Security But No Certainty: Toward A Christian Theodicy -- By: Daniel B. Clendenin

Journal: Journal of the Evangelical Theological Society
Volume: JETS 31:3 (Sep 1988)
Article: Security But No Certainty: Toward A Christian Theodicy
Author: Daniel B. Clendenin

Security But No Certainty: Toward A Christian Theodicy

Daniel B. Clendenin*

Few things break the heart and boggle the mind like the problem of evil, that “universal theme that accompanies man at every point on earth.”1 Mark Twain observed that human beings “belong to a singular race. Every man is a suffering machine and a happiness machine combined.”2 For many, he went on to note, life is not a blessing but a disaster. For others evil poses an intractable obstacle to belief in an all-powerful and all-loving God.3

Gratuitous evil, both moral and natural, rampages through every level of our existence. On the cosmic level we see the unending growth and power of militarism, politics and statism, both east and west, left and right, which oppress the human spirit.4 Every year forty million to fifty million people created in God’s image for fellowship with him are aborted.5 The nightly news reminds us of millions starving to death, while the world’s abundant food supply piles up on borders. Thus Pope John Paul writes of the “incomparable accumulation of sufferings” in our world today.6 Beyond this cosmic level, though, there is the personal level, and each person and family, as Tolstoy observed, suffers despair in its unique and private way.7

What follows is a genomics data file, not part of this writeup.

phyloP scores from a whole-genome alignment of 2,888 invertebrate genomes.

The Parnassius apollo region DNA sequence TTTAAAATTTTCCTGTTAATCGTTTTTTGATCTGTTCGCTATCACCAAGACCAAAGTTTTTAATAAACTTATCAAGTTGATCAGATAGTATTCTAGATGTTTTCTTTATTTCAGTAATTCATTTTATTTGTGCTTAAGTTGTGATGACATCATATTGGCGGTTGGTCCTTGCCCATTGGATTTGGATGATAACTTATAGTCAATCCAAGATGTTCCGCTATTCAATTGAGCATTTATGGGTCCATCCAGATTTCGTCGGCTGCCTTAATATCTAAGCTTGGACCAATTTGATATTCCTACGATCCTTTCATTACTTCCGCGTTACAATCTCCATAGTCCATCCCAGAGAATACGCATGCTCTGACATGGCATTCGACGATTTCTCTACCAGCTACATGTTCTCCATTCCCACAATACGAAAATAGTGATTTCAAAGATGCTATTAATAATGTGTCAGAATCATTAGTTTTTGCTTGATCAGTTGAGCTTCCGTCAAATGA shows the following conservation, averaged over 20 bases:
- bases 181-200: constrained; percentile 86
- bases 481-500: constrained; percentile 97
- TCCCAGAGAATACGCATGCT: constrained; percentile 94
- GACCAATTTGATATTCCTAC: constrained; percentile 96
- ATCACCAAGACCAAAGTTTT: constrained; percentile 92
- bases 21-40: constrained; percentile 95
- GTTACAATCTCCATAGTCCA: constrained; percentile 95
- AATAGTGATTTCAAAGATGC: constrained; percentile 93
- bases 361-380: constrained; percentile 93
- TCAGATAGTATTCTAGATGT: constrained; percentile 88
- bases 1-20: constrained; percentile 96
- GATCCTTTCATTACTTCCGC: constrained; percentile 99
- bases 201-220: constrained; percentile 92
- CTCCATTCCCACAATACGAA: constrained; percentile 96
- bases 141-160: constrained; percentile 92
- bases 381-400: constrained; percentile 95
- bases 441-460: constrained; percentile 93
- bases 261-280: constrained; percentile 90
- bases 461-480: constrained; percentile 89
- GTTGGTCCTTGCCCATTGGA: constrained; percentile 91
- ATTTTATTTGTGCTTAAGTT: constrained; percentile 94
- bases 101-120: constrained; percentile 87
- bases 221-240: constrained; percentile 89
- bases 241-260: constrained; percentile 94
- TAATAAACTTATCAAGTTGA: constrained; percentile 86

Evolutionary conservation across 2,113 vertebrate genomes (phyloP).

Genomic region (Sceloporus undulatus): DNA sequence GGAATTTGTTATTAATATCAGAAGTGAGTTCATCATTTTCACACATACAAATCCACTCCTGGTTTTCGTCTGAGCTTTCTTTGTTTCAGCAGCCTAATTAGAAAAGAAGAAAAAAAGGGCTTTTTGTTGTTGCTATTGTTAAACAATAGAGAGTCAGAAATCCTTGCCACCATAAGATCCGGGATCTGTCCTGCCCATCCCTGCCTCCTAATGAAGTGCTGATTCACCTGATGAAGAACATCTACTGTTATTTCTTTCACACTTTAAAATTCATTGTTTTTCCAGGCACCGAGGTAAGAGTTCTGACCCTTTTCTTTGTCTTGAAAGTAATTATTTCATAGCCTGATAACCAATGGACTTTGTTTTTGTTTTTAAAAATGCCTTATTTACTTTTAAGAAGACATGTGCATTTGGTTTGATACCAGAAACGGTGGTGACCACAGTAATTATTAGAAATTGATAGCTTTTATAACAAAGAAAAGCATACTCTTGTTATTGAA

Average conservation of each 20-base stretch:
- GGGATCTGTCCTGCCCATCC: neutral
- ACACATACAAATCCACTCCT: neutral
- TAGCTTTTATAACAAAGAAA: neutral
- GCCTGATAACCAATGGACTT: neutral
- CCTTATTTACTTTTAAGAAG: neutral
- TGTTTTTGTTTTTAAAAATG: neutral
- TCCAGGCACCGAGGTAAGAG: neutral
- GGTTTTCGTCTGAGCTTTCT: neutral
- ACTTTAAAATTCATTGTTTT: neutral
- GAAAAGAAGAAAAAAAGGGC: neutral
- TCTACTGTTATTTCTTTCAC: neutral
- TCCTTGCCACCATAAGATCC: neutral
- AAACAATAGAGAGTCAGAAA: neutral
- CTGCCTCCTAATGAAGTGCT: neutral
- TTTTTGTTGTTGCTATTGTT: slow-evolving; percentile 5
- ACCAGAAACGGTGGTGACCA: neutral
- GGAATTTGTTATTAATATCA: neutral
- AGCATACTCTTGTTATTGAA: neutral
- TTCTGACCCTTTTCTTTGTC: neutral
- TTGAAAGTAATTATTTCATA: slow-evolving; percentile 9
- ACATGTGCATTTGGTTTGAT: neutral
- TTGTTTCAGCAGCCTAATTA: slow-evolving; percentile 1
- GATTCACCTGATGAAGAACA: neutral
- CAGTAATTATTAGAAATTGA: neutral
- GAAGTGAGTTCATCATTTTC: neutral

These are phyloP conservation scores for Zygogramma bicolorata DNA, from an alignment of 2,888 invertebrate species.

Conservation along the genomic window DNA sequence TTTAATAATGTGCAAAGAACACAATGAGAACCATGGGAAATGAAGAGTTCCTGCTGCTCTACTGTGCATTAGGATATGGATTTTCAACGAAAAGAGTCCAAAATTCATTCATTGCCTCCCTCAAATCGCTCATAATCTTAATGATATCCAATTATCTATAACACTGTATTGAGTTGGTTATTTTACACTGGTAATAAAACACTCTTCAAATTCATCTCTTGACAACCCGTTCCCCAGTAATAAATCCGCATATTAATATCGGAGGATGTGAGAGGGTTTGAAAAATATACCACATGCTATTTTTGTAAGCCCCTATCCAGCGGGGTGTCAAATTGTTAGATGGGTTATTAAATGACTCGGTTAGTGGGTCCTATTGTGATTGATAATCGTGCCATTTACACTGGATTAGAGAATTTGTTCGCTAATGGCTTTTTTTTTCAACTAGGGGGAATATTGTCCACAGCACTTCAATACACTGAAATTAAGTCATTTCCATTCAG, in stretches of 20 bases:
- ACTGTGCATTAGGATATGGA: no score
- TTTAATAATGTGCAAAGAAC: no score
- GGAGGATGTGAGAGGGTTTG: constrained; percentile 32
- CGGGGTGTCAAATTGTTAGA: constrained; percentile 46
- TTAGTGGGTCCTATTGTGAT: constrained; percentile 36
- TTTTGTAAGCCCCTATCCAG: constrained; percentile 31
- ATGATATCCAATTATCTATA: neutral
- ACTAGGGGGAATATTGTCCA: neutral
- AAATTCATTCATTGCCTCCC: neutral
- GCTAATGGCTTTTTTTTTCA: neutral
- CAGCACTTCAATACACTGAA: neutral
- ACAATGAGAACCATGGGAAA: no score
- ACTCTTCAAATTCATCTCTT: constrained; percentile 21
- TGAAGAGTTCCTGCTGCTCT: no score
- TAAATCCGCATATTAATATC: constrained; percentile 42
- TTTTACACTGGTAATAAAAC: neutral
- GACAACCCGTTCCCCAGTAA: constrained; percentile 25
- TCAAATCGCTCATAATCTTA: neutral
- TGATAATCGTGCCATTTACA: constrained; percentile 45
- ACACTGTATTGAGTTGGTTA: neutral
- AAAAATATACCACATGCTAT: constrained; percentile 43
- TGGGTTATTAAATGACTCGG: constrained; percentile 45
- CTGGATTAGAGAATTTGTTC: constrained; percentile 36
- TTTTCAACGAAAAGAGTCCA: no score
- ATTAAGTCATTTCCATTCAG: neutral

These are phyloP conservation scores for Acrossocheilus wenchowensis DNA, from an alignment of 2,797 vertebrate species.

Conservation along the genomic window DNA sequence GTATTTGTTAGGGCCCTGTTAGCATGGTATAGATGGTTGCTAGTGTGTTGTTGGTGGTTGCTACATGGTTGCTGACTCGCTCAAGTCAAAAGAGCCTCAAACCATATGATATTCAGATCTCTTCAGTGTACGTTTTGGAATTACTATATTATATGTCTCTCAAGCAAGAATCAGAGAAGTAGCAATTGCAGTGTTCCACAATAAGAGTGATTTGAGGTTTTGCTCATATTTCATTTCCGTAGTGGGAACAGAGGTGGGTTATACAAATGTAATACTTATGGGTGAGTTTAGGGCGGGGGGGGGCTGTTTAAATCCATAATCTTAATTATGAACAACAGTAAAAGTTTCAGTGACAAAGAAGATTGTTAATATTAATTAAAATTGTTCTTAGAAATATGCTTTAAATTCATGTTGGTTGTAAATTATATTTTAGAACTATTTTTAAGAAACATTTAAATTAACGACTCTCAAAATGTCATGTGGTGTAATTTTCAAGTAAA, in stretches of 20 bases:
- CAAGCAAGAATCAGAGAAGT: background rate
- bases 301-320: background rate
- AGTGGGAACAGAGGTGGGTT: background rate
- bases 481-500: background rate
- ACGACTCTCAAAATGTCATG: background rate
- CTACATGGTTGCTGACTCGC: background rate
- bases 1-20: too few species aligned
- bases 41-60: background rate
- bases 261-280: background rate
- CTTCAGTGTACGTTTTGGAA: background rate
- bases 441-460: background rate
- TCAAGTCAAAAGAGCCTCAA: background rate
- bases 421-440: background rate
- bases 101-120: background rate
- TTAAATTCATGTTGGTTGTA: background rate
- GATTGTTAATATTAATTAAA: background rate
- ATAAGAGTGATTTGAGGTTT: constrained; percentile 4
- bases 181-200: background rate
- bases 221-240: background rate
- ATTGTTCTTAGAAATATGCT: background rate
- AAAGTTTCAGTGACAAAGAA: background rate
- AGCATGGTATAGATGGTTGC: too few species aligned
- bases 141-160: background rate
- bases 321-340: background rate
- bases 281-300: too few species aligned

What, exactly, is “the problem of evil”? First, we need to remind ourselves that there is no final agreement on the formulation of the problem, which means of course that there is no unanimity as to an answer. For some the

*Daniel Clendenin is assistant professor of theology at William Tyndale College in Farmington Hills, Michigan.

problem is the fact that God allows any evil in the world, while for others the problem is not simply that evil exists but that too much evil exists. For our purposes we can say that the problem concerns the apparent contradiction between the reality of evil and the affirmation, demanded by the Scriptures, that God is both all-powerful and all-good. Theodicy (theos/God plus dikē/ justice), then, becomes an attempt to reconcile this dilemma and to justify God’s ways. Boethius (c. 480 to c. 524) struggles with this “greatest of all mysteries, one which can hardly be fully explained,”8 and provi...

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